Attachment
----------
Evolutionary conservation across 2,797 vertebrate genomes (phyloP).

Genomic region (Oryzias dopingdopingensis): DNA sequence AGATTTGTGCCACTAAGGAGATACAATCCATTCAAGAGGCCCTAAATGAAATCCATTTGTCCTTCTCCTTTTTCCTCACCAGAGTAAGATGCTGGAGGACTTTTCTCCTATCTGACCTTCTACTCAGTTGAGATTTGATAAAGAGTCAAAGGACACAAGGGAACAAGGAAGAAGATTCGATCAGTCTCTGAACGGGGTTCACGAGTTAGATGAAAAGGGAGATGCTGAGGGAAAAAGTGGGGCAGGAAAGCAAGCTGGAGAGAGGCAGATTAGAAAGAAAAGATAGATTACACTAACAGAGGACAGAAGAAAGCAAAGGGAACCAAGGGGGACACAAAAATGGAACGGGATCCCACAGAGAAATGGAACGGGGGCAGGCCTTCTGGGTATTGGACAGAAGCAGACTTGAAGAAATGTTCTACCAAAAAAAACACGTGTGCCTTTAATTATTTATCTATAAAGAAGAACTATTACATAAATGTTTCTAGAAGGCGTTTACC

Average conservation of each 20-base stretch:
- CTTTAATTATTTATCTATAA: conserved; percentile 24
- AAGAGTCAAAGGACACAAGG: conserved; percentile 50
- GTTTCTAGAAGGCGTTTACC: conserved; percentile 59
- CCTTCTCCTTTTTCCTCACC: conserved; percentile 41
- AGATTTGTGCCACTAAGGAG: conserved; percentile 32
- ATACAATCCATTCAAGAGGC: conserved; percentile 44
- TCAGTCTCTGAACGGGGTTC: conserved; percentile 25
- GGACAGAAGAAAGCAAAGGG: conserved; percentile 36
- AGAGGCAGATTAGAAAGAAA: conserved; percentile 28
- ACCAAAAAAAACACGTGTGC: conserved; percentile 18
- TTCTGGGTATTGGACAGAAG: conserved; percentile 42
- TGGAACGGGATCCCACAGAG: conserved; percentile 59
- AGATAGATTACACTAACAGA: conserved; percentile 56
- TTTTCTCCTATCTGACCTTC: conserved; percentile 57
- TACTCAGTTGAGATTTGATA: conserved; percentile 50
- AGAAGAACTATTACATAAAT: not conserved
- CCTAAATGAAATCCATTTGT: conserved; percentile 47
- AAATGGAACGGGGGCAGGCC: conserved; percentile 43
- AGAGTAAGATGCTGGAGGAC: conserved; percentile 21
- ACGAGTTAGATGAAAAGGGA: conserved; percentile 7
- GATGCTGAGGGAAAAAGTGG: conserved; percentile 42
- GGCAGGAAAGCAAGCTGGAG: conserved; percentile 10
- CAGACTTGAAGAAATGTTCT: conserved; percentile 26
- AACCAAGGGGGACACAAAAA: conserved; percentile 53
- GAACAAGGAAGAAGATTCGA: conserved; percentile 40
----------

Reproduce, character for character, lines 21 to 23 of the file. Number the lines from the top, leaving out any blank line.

- AAATGGAACGGGGGCAGGCC: conserved; percentile 43
- AGAGTAAGATGCTGGAGGAC: conserved; percentile 21
- ACGAGTTAGATGAAAAGGGA: conserved; percentile 7